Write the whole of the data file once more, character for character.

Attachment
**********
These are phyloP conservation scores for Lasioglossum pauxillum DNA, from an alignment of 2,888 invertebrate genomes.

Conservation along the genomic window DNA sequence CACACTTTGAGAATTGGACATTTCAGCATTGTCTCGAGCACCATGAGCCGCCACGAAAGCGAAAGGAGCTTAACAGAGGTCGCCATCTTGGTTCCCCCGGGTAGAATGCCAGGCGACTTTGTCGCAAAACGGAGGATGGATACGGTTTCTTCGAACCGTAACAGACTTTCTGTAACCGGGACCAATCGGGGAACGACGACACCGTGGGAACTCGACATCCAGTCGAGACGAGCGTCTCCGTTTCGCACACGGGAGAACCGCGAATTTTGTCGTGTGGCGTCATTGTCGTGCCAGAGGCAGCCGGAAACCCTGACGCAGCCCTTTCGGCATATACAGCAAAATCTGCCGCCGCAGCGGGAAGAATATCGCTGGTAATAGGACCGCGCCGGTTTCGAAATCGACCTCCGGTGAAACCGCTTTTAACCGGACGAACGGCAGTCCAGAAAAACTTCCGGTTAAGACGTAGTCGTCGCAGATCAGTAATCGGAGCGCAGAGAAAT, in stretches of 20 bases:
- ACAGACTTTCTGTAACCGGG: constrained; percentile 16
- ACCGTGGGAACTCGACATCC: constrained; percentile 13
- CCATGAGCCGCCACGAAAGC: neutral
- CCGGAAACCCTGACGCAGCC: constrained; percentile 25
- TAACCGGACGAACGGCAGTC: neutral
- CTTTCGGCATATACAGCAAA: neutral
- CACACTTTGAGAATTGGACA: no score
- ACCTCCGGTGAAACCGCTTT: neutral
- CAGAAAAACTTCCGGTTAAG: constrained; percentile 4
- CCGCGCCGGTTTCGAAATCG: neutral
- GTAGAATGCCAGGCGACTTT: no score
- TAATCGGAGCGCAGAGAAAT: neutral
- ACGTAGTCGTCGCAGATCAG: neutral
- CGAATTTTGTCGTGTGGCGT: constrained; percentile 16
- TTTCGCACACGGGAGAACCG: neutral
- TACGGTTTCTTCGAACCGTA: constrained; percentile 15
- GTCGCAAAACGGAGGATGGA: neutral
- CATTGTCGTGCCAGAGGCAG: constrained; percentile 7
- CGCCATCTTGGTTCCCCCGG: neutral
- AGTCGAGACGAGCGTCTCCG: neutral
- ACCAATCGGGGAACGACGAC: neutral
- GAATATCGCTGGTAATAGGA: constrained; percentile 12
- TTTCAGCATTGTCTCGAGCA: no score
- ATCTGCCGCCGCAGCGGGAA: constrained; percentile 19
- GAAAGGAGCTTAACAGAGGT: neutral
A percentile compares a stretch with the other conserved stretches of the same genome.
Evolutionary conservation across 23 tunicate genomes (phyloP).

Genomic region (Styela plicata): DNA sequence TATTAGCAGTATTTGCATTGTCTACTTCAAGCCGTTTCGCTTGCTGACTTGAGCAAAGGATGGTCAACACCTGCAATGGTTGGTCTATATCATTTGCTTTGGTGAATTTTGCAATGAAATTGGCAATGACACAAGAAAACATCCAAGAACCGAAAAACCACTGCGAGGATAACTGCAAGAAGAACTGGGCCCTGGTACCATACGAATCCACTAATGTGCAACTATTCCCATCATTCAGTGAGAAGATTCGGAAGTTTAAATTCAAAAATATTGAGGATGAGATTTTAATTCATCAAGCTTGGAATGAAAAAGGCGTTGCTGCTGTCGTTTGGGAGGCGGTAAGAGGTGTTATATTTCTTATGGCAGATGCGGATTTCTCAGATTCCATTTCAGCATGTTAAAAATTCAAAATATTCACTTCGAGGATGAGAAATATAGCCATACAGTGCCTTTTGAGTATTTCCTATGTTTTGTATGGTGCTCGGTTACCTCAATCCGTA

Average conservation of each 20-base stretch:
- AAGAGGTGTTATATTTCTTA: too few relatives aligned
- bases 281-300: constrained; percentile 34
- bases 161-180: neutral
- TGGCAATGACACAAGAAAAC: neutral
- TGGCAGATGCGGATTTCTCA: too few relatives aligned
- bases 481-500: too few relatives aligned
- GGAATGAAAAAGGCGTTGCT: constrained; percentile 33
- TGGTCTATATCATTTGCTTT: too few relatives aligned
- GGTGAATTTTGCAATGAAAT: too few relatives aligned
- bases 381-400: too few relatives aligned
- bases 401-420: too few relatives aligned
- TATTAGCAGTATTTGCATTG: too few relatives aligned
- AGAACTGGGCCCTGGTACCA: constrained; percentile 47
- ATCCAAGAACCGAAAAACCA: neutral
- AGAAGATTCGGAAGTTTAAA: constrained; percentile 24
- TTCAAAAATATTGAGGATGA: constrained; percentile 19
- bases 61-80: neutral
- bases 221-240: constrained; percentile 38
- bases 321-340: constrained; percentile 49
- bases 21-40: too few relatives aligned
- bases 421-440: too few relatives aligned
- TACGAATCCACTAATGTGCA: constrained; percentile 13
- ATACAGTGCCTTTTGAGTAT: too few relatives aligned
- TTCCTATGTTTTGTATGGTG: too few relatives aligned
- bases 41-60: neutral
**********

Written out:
These are phyloP conservation scores for Lasioglossum pauxillum DNA, from an alignment of 2,888 invertebrate genomes.

Conservation along the genomic window DNA sequence CACACTTTGAGAATTGGACATTTCAGCATTGTCTCGAGCACCATGAGCCGCCACGAAAGCGAAAGGAGCTTAACAGAGGTCGCCATCTTGGTTCCCCCGGGTAGAATGCCAGGCGACTTTGTCGCAAAACGGAGGATGGATACGGTTTCTTCGAACCGTAACAGACTTTCTGTAACCGGGACCAATCGGGGAACGACGACACCGTGGGAACTCGACATCCAGTCGAGACGAGCGTCTCCGTTTCGCACACGGGAGAACCGCGAATTTTGTCGTGTGGCGTCATTGTCGTGCCAGAGGCAGCCGGAAACCCTGACGCAGCCCTTTCGGCATATACAGCAAAATCTGCCGCCGCAGCGGGAAGAATATCGCTGGTAATAGGACCGCGCCGGTTTCGAAATCGACCTCCGGTGAAACCGCTTTTAACCGGACGAACGGCAGTCCAGAAAAACTTCCGGTTAAGACGTAGTCGTCGCAGATCAGTAATCGGAGCGCAGAGAAAT, in stretches of 20 bases:
- ACAGACTTTCTGTAACCGGG: constrained; percentile 16
- ACCGTGGGAACTCGACATCC: constrained; percentile 13
- CCATGAGCCGCCACGAAAGC: neutral
- CCGGAAACCCTGACGCAGCC: constrained; percentile 25
- TAACCGGACGAACGGCAGTC: neutral
- CTTTCGGCATATACAGCAAA: neutral
- CACACTTTGAGAATTGGACA: no score
- ACCTCCGGTGAAACCGCTTT: neutral
- CAGAAAAACTTCCGGTTAAG: constrained; percentile 4
- CCGCGCCGGTTTCGAAATCG: neutral
- GTAGAATGCCAGGCGACTTT: no score
- TAATCGGAGCGCAGAGAAAT: neutral
- ACGTAGTCGTCGCAGATCAG: neutral
- CGAATTTTGTCGTGTGGCGT: constrained; percentile 16
- TTTCGCACACGGGAGAACCG: neutral
- TACGGTTTCTTCGAACCGTA: constrained; percentile 15
- GTCGCAAAACGGAGGATGGA: neutral
- CATTGTCGTGCCAGAGGCAG: constrained; percentile 7
- CGCCATCTTGGTTCCCCCGG: neutral
- AGTCGAGACGAGCGTCTCCG: neutral
- ACCAATCGGGGAACGACGAC: neutral
- GAATATCGCTGGTAATAGGA: constrained; percentile 12
- TTTCAGCATTGTCTCGAGCA: no score
- ATCTGCCGCCGCAGCGGGAA: constrained; percentile 19
- GAAAGGAGCTTAACAGAGGT: neutral
A percentile compares a stretch with the other conserved stretches of the same genome.
Evolutionary conservation across 23 tunicate genomes (phyloP).

Genomic region (Styela plicata): DNA sequence TATTAGCAGTATTTGCATTGTCTACTTCAAGCCGTTTCGCTTGCTGACTTGAGCAAAGGATGGTCAACACCTGCAATGGTTGGTCTATATCATTTGCTTTGGTGAATTTTGCAATGAAATTGGCAATGACACAAGAAAACATCCAAGAACCGAAAAACCACTGCGAGGATAACTGCAAGAAGAACTGGGCCCTGGTACCATACGAATCCACTAATGTGCAACTATTCCCATCATTCAGTGAGAAGATTCGGAAGTTTAAATTCAAAAATATTGAGGATGAGATTTTAATTCATCAAGCTTGGAATGAAAAAGGCGTTGCTGCTGTCGTTTGGGAGGCGGTAAGAGGTGTTATATTTCTTATGGCAGATGCGGATTTCTCAGATTCCATTTCAGCATGTTAAAAATTCAAAATATTCACTTCGAGGATGAGAAATATAGCCATACAGTGCCTTTTGAGTATTTCCTATGTTTTGTATGGTGCTCGGTTACCTCAATCCGTA

Average conservation of each 20-base stretch:
- AAGAGGTGTTATATTTCTTA: too few relatives aligned
- bases 281-300: constrained; percentile 34
- bases 161-180: neutral
- TGGCAATGACACAAGAAAAC: neutral
- TGGCAGATGCGGATTTCTCA: too few relatives aligned
- bases 481-500: too few relatives aligned
- GGAATGAAAAAGGCGTTGCT: constrained; percentile 33
- TGGTCTATATCATTTGCTTT: too few relatives aligned
- GGTGAATTTTGCAATGAAAT: too few relatives aligned
- bases 381-400: too few relatives aligned
- bases 401-420: too few relatives aligned
- TATTAGCAGTATTTGCATTG: too few relatives aligned
- AGAACTGGGCCCTGGTACCA: constrained; percentile 47
- ATCCAAGAACCGAAAAACCA: neutral
- AGAAGATTCGGAAGTTTAAA: constrained; percentile 24
- TTCAAAAATATTGAGGATGA: constrained; percentile 19
- bases 61-80: neutral
- bases 221-240: constrained; percentile 38
- bases 321-340: constrained; percentile 49
- bases 21-40: too few relatives aligned
- bases 421-440: too few relatives aligned
- TACGAATCCACTAATGTGCA: constrained; percentile 13
- ATACAGTGCCTTTTGAGTAT: too few relatives aligned
- TTCCTATGTTTTGTATGGTG: too few relatives aligned
- bases 41-60: neutral